By Doug Hallett
Sports teams and other extracurricular activities in local public high schools could be thrown into chaos starting Monday, as a result of an uncoordinated withdrawal of voluntary non-teaching services by teachers.
Local high school teachers, who are alone among Ontario’s public teachers in having ratified a new contract, have been asked by their union to “revisit their commitment” to extracurricular activities, their local president said Tuesday.
This request for teachers to individually decide if they want to stop participating in extracurriculars as a form of political protest was made last week by the Ontario Secondary Schools Teachers’ Federation, said Paul Rawlinson, president of the OSSTF’s local teacher bargaining unit.Since then, high school teachers at the Upper Grand District School Board have been talking about what to do in various forums, including teacher meetings at the school level and informal discussions in lunch rooms, Rawlinson said in an interview.
However, “at the end of the day it has to be an individual decision,” he said, unlike elsewhere in the province where union locals haven’t signed contracts.
In other parts of Ontario, the two unions representing teachers in public elementary and high schools have been ordering their members to stop participating in extracurricular activities. However, the OSSTF can’t do this at the Upper Grand board, because the high school teachers here have signed a new contract and are no longer in a legal strike position.
The OSSTF gave the Upper Grand high school teachers until Dec. 17 to decide what to do about their participation in extracurricular activities.
Asked if teachers’ individual decisions could mean chaos in high school extracurriculars come Monday, Rawlinson said the situation is uncertain and very unusual.
“It will be a little bit of a scattered situation, school to school,” he said.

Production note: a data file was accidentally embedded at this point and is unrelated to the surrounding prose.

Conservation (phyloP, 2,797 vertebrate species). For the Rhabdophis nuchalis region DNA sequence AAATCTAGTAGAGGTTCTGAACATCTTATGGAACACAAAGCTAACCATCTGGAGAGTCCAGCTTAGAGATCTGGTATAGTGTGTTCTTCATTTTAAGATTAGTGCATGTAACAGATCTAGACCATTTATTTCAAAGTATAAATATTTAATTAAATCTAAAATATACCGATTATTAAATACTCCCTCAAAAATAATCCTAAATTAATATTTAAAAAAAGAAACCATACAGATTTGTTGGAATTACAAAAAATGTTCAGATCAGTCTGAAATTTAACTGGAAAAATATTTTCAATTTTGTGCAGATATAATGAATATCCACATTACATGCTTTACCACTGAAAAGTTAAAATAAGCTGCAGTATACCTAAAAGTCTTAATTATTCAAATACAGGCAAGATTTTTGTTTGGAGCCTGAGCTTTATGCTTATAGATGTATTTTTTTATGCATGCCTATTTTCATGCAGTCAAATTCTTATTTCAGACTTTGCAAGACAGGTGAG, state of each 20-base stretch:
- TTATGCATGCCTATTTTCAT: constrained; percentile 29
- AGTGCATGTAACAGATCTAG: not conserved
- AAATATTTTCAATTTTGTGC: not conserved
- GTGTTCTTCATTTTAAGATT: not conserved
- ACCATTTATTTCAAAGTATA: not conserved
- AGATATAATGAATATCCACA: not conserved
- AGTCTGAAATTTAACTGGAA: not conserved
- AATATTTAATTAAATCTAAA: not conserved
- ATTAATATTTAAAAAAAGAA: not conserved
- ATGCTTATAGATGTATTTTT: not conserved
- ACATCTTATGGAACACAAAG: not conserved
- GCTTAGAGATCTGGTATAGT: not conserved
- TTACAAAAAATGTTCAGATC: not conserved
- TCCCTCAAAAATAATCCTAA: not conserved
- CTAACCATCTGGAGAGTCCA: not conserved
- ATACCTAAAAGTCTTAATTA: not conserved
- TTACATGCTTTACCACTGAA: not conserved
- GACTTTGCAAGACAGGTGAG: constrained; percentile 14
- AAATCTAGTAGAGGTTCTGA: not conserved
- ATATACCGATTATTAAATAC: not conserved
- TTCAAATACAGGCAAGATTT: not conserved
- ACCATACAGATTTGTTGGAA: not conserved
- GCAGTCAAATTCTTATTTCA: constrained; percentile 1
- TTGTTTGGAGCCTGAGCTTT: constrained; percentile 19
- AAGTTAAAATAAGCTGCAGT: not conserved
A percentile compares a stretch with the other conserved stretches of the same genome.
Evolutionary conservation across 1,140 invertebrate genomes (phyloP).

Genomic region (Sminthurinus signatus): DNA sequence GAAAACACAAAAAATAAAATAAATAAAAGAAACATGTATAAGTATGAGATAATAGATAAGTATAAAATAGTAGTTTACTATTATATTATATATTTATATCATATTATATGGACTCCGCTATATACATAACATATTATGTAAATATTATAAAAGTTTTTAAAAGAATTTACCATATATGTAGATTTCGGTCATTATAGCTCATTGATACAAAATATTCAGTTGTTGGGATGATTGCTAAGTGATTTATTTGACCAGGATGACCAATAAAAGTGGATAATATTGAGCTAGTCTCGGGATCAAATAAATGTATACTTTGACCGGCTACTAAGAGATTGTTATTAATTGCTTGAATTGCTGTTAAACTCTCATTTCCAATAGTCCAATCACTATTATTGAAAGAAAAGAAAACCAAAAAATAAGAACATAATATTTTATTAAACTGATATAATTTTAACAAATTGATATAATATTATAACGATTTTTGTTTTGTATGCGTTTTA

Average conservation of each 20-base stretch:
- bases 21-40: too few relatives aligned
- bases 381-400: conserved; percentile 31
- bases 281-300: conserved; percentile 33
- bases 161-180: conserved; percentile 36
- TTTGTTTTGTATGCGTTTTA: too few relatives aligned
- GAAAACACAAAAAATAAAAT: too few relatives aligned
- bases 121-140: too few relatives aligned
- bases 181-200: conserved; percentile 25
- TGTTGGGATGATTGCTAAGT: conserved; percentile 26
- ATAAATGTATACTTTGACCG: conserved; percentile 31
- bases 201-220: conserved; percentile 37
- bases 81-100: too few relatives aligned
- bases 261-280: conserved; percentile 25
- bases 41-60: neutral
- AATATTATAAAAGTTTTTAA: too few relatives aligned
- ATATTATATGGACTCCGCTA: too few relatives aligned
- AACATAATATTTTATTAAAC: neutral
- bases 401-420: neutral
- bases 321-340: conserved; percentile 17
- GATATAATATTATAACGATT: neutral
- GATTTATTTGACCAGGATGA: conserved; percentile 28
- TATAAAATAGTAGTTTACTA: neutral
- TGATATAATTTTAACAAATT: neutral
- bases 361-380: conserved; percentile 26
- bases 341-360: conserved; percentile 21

High school teachers “love extracurriculars, but they hate Bill 115,” Rawlinson said. In terms of deciding what to do come Monday, “it is a balancing between those two emotions.”
An additional uncertainty is that as of Tuesday, Education Minister Laurel Broten hadn’t signed the local contract that was ratified on Nov. 27, he said.
Rawlinson said he had no idea when teachers who stop handling extracurricular activities might start participating again.
Passed by the Liberal government with the support of the Progressive Conservatives in September, Bill 115 largely reflects a two-year deal reached in early July between the province and the Ontario English Catholic Teachers’ Association. It includes a wage freeze, sick-pay cutbacks and other measures, including restrictions on teachers’ right to strike.
Bill 115 gives the province the right to impose contracts if local deals aren’t reached by Dec. 31 or if locally bargained contract agreements aren’t in line with the contents of the bill.
But even if Education Minister Laurel Broten imposes contracts on public school teachers after Dec. 31, she won’t be able to order them to start participating again in extracurricular activities, said Upper Grand school board communications officer Maggie McFadzen. That’s because involvement by teachers in extracurricular activities is voluntary.
So there’s no way of knowing when teacher withdrawals from extracurricular activities might end, McFadzen said in an interview Tuesday.
News emerged this week that at least two Guelph high school sports teams have withdrawn from their leagues until further notice. They are the Centennial Spartans junior girls volleyball and junior boys basketball teams – both coached by long-term occasional teachers, rather than by regular teachers.
Occasional teachers are represented by a separate OSSTF local, which has not reached a deal with the school board.
There could be a lot more cancelled sports teams starting Dec. 17, as well as cancelled clubs and other extracurricular activities at the Upper Grand board, depending what regular high school teachers decide to do.
Up to individuals
“They can’t do anything in concert. They have to decide individually” whether to stop coaching teams and running clubs, McFadzen said.
Regular high school teachers started limited work-to-rule strike action on Nov. 10, but they ended it a week later after the tentative contract deal was reached with the Upper Grand school board.
The OSSTF’s work-to-rule action didn’t initially affect teacher involvement in extracurricular activities.
By Doug Hallett